The true ‘kalag-kalag’ festival-A A +A
Thursday, November 1, 2012
MOBISITA ko diha sa kalag-kalag,” I PMed an old friend via Facebook a couple of weeks ago. “Dugay na ko wa kasuroy diha, da.”
My friend lives in Kalunasan, one of the barangays in the city that is located in what I always refer to as the lapel of Cebu City’s hinterlands. Before a cemented wide road and a bridge crossing the Sapangdaku River was built and two big jails were transferred there, Kalunasan was known as a barangay across the river at the back of the Guadalupe church.
I remember a community across the river, this time at the back of the nearby Visayan Glass factory, when I was a student. We would stay there during a lull in the strike that was staged by factory workers and which we supported. One couldn’t reach that community without crossing a narrow wooden bridge.
When I went back there in the early 2000s, I was amazed by the changes in the place. I could no longer locate the old community whose old look had gotten stuck in my subconscious. But practices don’t change easily. It was kalag-kalag, and the doors of the houses of our friends were open to visitors who did the rounds there following a century-old ritual.
Out there in the hinterlands of Cebu City is the true “Kalag-kalag Festival.” If only Barangay Calamba officials, who hatched their laughable and forced version of a kalag-kalag festival, and Councilors Augustus Pe Jr. and Margarita Osmeña who supported it, are discerning enough, they would have known that they promoted the wrong festivity.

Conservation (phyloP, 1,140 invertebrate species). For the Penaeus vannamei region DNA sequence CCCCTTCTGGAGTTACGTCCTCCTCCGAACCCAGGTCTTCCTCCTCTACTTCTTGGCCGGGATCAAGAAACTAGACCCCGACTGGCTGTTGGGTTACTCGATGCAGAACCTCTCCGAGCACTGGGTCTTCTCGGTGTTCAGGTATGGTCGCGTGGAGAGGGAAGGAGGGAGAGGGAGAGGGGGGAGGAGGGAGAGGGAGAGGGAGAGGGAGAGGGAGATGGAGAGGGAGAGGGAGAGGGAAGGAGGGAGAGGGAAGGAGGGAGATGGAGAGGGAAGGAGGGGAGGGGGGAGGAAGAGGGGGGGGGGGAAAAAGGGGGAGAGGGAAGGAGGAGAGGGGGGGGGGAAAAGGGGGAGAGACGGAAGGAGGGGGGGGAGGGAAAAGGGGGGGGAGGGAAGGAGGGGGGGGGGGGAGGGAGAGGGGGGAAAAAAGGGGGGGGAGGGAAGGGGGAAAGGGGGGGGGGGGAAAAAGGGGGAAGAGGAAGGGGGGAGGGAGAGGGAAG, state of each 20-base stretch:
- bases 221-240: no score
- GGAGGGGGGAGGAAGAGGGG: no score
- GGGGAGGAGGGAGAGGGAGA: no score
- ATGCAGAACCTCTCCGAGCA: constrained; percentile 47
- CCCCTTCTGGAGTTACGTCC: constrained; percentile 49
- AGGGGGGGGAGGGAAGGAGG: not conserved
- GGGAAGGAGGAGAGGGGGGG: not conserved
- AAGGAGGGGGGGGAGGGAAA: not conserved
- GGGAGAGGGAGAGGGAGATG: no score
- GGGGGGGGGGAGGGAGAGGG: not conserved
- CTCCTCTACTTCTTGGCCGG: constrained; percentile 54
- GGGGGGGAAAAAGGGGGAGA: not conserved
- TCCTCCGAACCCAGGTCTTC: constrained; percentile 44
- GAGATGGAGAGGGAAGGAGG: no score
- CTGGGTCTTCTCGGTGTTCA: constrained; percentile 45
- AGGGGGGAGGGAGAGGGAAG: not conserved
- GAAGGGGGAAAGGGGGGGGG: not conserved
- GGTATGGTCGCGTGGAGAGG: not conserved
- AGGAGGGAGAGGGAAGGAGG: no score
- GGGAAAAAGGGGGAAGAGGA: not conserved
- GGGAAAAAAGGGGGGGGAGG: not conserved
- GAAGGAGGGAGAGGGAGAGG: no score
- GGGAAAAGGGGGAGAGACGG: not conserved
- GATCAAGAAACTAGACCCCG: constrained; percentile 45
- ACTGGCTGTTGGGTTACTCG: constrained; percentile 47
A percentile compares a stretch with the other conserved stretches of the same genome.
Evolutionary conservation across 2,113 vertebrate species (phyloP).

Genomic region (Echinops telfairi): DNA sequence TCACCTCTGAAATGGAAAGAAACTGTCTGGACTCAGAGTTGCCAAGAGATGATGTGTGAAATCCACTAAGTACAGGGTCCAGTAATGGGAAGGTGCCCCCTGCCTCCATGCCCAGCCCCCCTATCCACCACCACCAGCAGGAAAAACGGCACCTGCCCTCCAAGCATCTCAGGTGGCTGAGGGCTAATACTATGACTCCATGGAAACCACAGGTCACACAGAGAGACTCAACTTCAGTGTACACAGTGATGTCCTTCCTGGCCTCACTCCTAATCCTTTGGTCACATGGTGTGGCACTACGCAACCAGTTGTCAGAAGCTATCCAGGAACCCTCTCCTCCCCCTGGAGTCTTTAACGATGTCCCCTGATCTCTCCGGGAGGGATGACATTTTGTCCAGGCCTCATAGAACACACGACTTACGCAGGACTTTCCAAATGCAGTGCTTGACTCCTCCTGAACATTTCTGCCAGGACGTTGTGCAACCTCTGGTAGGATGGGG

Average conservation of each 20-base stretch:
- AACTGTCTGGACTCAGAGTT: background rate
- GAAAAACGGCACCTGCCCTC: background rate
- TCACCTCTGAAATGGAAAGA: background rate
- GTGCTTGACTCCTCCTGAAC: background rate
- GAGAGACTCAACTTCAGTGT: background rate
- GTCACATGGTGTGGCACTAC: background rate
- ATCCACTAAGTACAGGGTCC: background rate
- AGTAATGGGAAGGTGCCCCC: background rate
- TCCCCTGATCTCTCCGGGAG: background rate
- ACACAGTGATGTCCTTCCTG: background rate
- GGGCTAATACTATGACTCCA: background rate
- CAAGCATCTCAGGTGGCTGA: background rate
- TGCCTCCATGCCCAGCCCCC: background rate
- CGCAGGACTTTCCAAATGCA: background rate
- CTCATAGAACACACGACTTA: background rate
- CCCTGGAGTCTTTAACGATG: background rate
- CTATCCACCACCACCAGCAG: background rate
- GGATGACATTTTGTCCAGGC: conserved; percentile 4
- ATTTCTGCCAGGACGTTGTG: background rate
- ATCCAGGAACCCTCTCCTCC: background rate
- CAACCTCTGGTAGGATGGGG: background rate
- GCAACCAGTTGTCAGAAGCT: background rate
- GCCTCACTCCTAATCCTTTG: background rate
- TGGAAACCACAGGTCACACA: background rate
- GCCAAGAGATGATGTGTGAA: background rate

I was in Napo in Barangay Sapangdaku in the mid-’80s when I saw for the first time the fiesta-like atmosphere in the city’s hinterlands during the kalag-kalag. Napo is the entry point to the Sapangdaku slopes and beyond. Before the roads were built in the upper reaches of the mountain overlooking downtown Cebu, only few people could be seen passing by the place.
But not during kalag-kalag. I watched as lowlanders followed the footpaths to the upper villages, looking from afar like ants in a green backdrop. I would later roam these upper villages and feel for myself the festive atmosphere during kalag-kalag. It is comparable to the fiestas in the barangays of my hometown Tudela in the Camotes group of islands. Every household prepares food for visiting relatives and friends.
No street dancing or “inter-funeral cadaver competition,” only plain socializing--relatives and friends reconnecting with relatives and friends, much like the living solemnly reconnecting with departed loved ones. There, villagers prepare food for the dead, as well as the living.
I once questioned such a tradition, especially when I observed that even poor peasants use their meager income to buy a few kilos of pig’s meat for the occasion. “Mosabot man siguro nang mga patay ug atong kaliwat,” I told a farmer. When an old woman heard that, he warned me, “mahiwi gyod nang imong baba.” It was then that I realized how deeply-rooted such a practice is.
This time, I am doing my own reconnecting. I am joining the hundreds of people who are spending time to go to the city’s mountain villages, sweating it out walking or riding just to be with relatives and friends once more and partake of the food readied. Past experiences will be recalled and friendships rekindled, as always.
If only our politicking officials know how to properly pay homage to our traditions.
Published in the Sun.Star Cebu newspaper on November 02, 2012.